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Treatment Work

Proprioception, Muscle Memory and Unwinding

I’ve posted about some of this in the past but it wouldn’t hurt to reiterate and elaborate because it is absolutely critical for successfully treating long-term, chronic, conditions.

For those of you with anatomy/physiology/kinesiology training, consider this a refresher or just skip over it. For those of you without that training, however, here comes some basic A&P, followed by the significance of it.

There are cells in the body called proprioceptors that act like biological gyroscopes. They detect joint and muscle activity, help orient the body in space, and along with the inner ear, assist in maintaining balance. They are located in clusters, primarily in the joints. One type is spindle cells. Their function is to signal a contraction response whenever a muscle is excessively stretched or lengthened. Another type is called Golgi tendon, which performs the opposite response. These signal a relaxation response whenever excessive tension or contraction is detected. Most of the time, they function to prevent trauma or injury. They signal the appropriate reactive response to stop the body from doing whatever it is doing at the time, before it goes past the safe point and hurts itself.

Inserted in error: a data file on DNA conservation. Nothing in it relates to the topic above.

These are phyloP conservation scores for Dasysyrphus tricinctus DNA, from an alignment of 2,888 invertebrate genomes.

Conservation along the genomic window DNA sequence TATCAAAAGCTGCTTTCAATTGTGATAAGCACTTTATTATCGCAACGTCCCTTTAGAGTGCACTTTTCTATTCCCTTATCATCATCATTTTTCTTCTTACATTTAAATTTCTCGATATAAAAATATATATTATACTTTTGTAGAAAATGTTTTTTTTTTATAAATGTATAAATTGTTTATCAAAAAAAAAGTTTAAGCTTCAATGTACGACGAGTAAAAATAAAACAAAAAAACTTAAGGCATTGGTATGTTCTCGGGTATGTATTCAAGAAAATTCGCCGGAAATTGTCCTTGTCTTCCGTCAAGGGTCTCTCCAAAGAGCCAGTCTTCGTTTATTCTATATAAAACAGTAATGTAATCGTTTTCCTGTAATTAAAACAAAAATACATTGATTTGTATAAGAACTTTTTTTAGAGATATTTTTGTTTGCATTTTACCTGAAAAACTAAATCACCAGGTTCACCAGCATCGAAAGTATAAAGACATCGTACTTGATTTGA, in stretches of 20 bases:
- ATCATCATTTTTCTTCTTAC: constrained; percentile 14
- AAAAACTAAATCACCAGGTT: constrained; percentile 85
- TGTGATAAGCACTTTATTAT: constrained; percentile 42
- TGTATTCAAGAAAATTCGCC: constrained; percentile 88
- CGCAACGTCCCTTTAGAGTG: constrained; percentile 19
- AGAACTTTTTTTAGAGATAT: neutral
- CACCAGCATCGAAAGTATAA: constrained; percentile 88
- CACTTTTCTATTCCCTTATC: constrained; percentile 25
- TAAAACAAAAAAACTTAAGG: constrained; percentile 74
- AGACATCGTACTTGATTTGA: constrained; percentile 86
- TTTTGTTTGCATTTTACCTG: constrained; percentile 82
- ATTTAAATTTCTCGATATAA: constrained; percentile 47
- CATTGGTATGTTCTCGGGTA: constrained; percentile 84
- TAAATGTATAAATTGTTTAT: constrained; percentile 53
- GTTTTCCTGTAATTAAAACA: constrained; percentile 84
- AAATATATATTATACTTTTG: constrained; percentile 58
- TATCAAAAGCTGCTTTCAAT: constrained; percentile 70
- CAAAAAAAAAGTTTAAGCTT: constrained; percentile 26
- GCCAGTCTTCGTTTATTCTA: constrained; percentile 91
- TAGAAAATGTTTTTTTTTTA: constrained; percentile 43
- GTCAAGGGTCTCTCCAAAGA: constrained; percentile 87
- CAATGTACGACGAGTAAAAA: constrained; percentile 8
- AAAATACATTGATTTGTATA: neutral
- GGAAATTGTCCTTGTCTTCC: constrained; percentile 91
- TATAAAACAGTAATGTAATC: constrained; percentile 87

There are obviously times, however, when an injury does occur. As one example, assume you are hiking down a steep trail and slip. You reach out and hook your arm around a tree to break your fall. Further assume that in doing so, your shoulder is violently wrenched posteriorly, excessively stretching your rotator cuff muscles, or even tearing the tendons.

Your body, your muscles, will remember that action and resulting injury. Even after the muscle tendons themselves have actually healed, the spindle cells in the rotator cuff tendons will automatically contract anytime your shoulder approaches the position it was in when the initial injury occurred. This is “muscle memory.” It is also commonly referred to as muscle guarding. The body does not like pain, it remembers, and it triggers that automatic response to avoid a subsequent injury. The end result is a dysfunctional joint.

One of the basic precepts of physical therapy rehabilitation or treatment oriented massage therapy is passive range of motion. The body, the muscles, must be retrained to remember that it is now safe to move past that “sticking” point. This is accomplished by the therapist passively moving the affected limb or joint through the necessary action or range of motion. This is primarily true for the chronic stage (there are other issues involved in the acute stage of injury that must also be addressed).

The tree example is one which would be fairly straight-forward in treating. Other situations are anything but straight-forward. Instead of hiking down a steep trail, now assume someone was in a violent, roll-over, automobile accident. Further assume they were not wearing their seat belt. Visualize their body being wrenched and tossed in multiple directions with severe force. There is a limit as to how successfully ANY therapist will be able to treat chronic dysfunctions arising from this scenario if they limit themselves to or are limited by standard treatment protocols.